It is clear that this web-app is an important step forward with regards to educating and protecting beachgoers. “The first stage of how to not get stung is by logging into the app and looking at the map. If there are jellyfish in the water and you still want to go in, then you now have the knowledge of how to protect yourself by putting on a swim shirt or wetsuit or even anti-jellyfish sunscreen,” Edelist says.

The web-app also advises beachgoers on what action to take if they do get stung. “Jellyfish in different locations around the world have different kinds of venom. Therefore, treatment is different for each kind of sting,” says Edelist. “There is a generic treatment in every location that differs depending on the most abundant species found. For instance, while vinegar may alleviate Box jellyfish stings in Australia, we recommend washing a Nomad jellyfish sting with seawater and treating it like a burn.”

In July of 2019 alone, 270,000 people looked at the jelly map on the jellyfish web-app to monitor where jellyfish are located. Photo by Avi Werde on Unsplash

A similar citizen science initiative that involves jellyfish sightings is called Jellywatch, started by the Monterey Bay Aquarium Research Institute (MBARI) in California. This project allows people to track marine life such as jellyfish, red tides, or a lack thereof. Reports have been collected from coasts all over the world, from North America to Europe, to Australia. Jellywatch also lists other citizen science projects that are specific to different areas around the world, including the Meduzot app developed by Edelist and Angel.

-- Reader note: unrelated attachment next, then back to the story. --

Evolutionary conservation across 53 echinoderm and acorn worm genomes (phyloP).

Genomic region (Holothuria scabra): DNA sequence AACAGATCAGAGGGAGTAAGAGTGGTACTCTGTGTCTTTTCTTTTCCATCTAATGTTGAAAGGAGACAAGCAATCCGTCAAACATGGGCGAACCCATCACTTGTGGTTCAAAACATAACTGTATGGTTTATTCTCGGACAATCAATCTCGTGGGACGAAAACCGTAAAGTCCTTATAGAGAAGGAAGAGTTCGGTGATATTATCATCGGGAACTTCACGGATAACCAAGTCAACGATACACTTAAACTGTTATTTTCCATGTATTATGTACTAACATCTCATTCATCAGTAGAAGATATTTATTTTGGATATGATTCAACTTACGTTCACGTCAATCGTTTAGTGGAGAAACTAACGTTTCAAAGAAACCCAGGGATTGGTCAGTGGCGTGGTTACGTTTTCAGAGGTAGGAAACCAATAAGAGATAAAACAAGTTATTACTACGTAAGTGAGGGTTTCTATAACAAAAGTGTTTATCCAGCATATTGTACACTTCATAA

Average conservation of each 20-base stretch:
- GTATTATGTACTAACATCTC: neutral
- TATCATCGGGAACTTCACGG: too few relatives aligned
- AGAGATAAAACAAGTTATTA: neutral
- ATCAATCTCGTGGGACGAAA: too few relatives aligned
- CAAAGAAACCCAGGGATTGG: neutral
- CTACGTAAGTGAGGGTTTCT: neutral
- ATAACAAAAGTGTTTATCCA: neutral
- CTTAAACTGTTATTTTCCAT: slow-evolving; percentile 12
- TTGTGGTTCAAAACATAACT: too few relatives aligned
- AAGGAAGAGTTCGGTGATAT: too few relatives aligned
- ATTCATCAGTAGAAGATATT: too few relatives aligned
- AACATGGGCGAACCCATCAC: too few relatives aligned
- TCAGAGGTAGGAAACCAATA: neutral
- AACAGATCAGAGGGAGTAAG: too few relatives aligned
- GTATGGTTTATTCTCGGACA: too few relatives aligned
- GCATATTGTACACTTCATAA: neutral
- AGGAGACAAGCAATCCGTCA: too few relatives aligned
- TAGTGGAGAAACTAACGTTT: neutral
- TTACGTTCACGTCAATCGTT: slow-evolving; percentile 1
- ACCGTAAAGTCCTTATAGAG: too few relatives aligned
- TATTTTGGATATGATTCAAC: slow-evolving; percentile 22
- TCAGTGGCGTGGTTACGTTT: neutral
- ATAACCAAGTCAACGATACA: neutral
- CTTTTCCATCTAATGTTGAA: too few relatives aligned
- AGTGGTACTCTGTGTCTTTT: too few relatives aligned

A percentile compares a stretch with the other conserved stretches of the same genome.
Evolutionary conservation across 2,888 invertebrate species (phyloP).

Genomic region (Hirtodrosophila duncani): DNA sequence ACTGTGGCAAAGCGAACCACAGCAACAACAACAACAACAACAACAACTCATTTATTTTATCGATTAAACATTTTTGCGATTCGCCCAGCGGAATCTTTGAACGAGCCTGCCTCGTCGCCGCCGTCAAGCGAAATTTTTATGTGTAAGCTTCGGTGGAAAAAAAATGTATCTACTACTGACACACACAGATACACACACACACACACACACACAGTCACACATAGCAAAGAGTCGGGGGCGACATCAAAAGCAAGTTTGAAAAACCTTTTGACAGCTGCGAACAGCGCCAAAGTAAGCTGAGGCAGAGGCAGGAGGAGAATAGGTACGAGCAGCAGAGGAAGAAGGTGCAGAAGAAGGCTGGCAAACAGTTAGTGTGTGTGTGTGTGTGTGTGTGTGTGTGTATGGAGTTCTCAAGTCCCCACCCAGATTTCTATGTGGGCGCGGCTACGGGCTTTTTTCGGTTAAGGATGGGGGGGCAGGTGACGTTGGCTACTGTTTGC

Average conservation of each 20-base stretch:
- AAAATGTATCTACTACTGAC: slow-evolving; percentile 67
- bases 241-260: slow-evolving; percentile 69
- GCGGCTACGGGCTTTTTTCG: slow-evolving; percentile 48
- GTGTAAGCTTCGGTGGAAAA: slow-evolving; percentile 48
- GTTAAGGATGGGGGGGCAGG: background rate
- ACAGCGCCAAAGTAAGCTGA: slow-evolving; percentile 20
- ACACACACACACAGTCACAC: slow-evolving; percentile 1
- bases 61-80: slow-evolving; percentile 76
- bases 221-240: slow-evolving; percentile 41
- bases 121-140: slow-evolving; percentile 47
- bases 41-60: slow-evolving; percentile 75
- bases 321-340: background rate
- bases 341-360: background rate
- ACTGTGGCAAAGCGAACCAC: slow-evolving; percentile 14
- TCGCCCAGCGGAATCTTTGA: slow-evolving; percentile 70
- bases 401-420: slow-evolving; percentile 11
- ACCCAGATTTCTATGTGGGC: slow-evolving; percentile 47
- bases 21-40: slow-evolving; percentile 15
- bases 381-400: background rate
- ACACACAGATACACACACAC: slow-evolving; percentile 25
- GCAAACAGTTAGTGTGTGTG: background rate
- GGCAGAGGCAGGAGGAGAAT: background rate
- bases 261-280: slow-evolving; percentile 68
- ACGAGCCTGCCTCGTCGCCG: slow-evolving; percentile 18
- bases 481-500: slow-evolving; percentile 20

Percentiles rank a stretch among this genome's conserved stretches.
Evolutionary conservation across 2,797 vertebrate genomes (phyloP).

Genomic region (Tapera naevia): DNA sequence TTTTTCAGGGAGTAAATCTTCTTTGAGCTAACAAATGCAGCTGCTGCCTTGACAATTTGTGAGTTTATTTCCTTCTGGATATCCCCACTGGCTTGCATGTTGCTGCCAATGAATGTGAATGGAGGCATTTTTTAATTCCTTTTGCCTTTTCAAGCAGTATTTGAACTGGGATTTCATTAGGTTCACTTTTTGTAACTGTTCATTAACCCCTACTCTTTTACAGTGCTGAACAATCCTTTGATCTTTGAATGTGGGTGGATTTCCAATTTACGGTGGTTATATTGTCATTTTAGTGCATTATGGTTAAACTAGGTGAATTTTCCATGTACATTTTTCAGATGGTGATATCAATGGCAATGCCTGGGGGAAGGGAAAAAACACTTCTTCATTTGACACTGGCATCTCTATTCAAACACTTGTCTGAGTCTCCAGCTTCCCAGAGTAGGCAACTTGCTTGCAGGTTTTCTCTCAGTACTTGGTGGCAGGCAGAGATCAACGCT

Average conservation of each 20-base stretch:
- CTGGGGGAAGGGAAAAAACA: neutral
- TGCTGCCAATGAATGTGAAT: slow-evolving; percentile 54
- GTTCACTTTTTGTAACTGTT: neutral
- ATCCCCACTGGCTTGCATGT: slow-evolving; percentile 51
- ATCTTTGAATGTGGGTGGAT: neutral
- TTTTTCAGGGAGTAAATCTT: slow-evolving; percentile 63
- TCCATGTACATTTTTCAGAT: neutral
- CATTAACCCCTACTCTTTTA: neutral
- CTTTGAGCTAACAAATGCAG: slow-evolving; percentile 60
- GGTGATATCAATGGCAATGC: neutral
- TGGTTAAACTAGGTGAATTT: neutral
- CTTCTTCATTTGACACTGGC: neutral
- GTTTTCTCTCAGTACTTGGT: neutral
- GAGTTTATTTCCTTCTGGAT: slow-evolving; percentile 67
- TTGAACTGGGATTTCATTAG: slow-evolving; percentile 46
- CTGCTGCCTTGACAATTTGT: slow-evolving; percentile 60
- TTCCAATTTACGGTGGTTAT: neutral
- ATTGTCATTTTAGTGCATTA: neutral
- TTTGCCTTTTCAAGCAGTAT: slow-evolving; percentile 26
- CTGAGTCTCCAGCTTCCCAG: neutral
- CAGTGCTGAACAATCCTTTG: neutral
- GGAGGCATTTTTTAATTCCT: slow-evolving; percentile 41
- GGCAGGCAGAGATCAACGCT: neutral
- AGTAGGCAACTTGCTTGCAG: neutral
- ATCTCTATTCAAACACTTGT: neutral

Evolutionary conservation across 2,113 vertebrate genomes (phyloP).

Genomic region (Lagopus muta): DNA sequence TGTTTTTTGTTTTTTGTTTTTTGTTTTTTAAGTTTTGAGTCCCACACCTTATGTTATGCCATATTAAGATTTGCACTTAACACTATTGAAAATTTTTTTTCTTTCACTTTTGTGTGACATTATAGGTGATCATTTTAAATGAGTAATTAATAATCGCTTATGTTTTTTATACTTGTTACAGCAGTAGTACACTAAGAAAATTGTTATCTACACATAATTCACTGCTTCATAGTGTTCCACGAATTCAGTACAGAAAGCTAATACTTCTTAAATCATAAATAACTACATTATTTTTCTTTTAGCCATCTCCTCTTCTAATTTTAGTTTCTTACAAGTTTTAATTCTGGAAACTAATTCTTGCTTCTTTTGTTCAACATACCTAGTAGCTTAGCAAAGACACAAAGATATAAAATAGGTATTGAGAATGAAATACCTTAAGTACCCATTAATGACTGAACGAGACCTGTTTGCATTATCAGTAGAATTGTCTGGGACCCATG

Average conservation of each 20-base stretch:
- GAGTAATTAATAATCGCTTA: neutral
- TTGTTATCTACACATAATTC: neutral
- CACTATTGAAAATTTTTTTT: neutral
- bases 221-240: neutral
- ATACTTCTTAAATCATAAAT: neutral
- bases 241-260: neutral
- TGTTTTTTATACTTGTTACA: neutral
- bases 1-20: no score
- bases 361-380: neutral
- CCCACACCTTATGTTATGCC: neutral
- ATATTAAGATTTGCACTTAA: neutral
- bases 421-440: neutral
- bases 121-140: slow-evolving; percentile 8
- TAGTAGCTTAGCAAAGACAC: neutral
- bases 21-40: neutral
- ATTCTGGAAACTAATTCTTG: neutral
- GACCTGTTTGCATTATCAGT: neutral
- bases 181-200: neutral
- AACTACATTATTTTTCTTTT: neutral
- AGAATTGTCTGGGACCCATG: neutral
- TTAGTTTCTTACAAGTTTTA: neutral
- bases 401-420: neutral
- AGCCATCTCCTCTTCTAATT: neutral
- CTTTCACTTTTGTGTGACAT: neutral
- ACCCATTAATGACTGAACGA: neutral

Edelist predicts that as long as the Suez Canal is open, there will be more species migrating to the eastern Mediterranean Sea in summers to come. “In Israel, we need to be thankful for what we don’t have: lethal jellyfish,” he exclaims. For whatever new species show up on the shores of Israel, the meduzot web-app will be available, (next summer in English as well) for people to continue to report jellyfish sightings and improve their beach experience. “We also hope to gain a better understanding of these sea creatures and help to come up with preventative measures for desalination and power plant intake pipes. In the long run, we strive to improve both the monitoring of the sea and public education through citizen science,” says Edelist.

This ZAVIT article was also published in The Jerusalem Post on 09/08/2019.